Another STAN shirt
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This will be my second STAN shirt. After having tested it in a luscious wool crepe, I was eager to sew it in this beautiful viscose challis*.
I took exactly the same options because I loved them: size 42, bishop sleeves with slit finished with continuous binding, hidden button plakcte, and no pleat at the shoulder. All of the options are detailed in my first post.
I just lengthened the bodice a bit more (+2 cm) because I had shortened it too much the first time.
Viscose challis with kitties and tips to cut and sew
We are a cat-lover family. Our 5 indoor cats live happily with us so that means we have cat hair everywhere!
It doesn’t prevent me from sewing dark fabrics, such as this navy blue viscose challis, an exclusive design by Minerva*. The kitty print is not flashy, making the shirt easily wearable on a pair of denims or a pencil skirt (that I should sew…).
The drape is to fall for! The fabric is soft, but like any viscose, it needs to be handled carefully.
Here are my two favorite tips for cutting viscose:
- after pre-washing it, starch it when pressing it. You can use store-bought starch or make your own mix (I’ve never done it, but there are plenty of recipes available).
- when it’s time to cut, use a rotary cutter*, a self-healing mat (as big as possible, mine is similar to this one*, but size is A1), some pattern weights* (tins work a charm!), and do not cut on the fold to prevent fabric from shifting. A single layer of fabric is easier to handle.
Fabric is fragile and you may pull some threads if not using the right size needle. I would advise to use a size 80 (or 70).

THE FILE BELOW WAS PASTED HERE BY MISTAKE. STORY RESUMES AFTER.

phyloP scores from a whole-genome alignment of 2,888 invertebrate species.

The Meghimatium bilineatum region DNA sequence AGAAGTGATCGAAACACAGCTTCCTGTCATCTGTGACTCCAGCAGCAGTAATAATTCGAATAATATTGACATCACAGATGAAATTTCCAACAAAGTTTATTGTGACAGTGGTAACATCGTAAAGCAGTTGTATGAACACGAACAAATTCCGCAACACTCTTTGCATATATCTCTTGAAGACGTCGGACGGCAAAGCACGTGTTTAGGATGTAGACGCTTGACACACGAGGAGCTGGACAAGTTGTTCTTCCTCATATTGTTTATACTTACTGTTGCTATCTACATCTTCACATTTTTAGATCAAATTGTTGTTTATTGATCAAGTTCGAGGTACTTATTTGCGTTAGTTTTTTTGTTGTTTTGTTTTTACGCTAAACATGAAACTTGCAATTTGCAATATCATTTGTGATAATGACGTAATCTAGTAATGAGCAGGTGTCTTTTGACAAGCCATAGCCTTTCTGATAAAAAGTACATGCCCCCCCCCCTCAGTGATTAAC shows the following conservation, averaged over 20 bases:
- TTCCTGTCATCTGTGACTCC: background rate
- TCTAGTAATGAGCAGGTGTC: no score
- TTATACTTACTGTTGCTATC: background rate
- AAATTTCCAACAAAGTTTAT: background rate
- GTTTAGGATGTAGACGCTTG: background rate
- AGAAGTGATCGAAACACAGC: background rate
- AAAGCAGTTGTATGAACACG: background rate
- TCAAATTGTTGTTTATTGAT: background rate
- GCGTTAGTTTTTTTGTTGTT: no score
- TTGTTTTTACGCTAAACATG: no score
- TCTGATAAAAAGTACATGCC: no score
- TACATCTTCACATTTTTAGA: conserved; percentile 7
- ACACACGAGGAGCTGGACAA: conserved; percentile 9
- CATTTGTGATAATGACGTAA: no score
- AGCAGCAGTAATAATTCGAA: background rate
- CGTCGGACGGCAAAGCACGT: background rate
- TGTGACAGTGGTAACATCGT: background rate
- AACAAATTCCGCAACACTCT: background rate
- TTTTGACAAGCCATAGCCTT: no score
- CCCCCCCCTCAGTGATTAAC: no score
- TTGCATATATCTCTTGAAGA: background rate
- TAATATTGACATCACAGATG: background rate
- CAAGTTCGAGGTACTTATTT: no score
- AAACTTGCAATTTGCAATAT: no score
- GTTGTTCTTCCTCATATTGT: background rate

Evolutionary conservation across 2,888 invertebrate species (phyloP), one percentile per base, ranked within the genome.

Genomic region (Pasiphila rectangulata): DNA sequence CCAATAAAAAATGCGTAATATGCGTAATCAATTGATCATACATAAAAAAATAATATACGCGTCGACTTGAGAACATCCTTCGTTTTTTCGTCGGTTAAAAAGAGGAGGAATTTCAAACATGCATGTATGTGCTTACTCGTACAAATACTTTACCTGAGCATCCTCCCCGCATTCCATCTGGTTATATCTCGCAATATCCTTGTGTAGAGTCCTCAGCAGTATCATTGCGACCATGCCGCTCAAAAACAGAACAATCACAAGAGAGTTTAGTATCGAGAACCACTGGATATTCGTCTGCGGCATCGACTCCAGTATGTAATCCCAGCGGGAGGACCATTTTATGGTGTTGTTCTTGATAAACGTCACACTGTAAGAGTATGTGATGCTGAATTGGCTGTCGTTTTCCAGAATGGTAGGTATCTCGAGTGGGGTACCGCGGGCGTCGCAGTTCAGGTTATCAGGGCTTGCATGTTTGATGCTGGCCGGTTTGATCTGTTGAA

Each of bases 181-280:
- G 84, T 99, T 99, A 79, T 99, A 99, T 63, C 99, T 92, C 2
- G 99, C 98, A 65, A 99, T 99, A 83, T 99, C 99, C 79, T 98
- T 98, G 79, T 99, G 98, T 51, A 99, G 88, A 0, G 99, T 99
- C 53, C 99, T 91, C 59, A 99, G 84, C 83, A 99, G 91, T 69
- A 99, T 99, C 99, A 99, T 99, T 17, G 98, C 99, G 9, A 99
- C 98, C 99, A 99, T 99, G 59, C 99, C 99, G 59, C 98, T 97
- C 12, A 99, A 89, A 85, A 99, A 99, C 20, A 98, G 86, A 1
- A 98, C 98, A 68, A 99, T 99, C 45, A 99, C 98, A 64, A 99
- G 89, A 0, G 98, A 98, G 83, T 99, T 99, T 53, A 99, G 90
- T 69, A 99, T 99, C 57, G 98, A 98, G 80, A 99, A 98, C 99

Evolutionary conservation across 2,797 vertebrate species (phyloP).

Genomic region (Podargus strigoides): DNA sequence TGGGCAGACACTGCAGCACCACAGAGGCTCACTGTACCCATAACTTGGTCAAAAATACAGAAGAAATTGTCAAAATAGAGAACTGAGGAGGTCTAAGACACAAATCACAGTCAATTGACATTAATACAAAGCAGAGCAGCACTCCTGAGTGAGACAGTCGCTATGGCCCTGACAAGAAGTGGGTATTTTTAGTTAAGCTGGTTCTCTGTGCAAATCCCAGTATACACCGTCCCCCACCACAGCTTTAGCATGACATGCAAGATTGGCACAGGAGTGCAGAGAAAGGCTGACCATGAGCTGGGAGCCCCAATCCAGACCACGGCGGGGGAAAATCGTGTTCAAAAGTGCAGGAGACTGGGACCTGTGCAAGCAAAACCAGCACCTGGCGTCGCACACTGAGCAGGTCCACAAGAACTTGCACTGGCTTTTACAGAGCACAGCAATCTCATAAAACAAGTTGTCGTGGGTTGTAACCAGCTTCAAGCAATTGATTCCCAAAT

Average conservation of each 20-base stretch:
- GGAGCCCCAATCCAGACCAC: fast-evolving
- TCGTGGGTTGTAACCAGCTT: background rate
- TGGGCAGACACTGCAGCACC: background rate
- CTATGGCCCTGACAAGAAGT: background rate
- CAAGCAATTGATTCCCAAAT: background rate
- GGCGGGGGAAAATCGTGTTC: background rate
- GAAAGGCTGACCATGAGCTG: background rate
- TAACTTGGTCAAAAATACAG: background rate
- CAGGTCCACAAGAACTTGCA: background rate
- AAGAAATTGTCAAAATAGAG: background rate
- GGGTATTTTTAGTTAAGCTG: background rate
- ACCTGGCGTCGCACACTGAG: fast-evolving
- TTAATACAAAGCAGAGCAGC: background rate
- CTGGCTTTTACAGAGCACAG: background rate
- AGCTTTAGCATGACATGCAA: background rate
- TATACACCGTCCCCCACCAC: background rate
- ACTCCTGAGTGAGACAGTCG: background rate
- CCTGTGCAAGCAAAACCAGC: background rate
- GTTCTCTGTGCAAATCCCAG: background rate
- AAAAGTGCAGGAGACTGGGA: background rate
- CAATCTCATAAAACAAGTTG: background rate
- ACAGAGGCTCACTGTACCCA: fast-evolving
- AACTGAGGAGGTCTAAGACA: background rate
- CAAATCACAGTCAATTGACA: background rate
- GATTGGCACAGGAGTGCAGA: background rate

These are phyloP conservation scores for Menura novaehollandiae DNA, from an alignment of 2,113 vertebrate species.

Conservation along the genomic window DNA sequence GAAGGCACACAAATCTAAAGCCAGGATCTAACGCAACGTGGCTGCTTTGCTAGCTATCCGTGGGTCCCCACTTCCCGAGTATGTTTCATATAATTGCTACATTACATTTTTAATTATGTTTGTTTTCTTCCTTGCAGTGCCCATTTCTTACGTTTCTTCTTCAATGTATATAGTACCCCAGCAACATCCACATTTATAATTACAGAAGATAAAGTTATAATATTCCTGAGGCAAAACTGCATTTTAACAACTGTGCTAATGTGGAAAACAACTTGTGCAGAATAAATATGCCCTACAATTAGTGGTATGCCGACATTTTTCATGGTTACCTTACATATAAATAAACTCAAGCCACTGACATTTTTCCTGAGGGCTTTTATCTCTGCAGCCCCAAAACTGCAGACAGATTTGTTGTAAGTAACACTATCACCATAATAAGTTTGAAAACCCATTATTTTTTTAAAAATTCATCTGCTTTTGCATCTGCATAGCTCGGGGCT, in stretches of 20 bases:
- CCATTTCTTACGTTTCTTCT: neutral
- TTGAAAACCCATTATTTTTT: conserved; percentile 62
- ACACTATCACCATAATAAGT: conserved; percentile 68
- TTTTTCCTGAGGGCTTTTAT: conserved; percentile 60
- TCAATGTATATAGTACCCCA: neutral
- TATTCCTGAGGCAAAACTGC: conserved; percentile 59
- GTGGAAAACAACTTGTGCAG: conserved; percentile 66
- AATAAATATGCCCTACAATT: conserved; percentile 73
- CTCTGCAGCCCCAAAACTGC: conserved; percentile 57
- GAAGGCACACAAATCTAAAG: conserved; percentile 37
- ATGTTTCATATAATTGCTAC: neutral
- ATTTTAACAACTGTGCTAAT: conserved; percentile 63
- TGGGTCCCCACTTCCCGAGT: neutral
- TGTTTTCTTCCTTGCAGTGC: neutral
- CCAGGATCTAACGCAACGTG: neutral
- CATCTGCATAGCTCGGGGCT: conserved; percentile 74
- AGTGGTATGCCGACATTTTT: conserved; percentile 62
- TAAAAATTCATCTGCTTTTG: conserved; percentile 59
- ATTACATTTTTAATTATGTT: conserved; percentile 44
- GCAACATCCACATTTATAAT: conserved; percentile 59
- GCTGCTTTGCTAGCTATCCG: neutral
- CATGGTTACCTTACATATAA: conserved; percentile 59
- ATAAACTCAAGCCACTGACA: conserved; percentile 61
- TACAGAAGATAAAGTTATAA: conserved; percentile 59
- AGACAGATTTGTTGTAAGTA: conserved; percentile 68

Did you know that when using a small-size needle, you must use a lightweight thread? It’s logical, but I didn’t know so far. I’ll need to stock up on lightweight threads if I carry on sewing lightweight fabrics. I only own all-purpose threads.
A not-so-traditional STAN shirt
So, I have a hidden button placket shirt that can easily be dressed up or down. The joy of navy blue.
I loved stitching the buttonholes early in the process. Less stress at the end! I do have a wonderful sewing mahcine (Janome 6700P), but buttonholes are very stressful for me, especially on shifty fabrics, even if they’re always interfaced.
The continuous binding is rather narrow and can be tricky to handle.
My sewing machine comes with special professional foot and plate, called HP. Both helped me so much not having the fabric shifting under the plate and the narrow foot was of great help when navigating the curves of my son’s Waufarer bag.
Viscose challis is great for the multiple gathers on the shoulder and yoke.
Now is the time to transfer the pattern pieces on a sturdier medium. I like to buy a large roll of Kraft paper* to transfer my favorite patterns.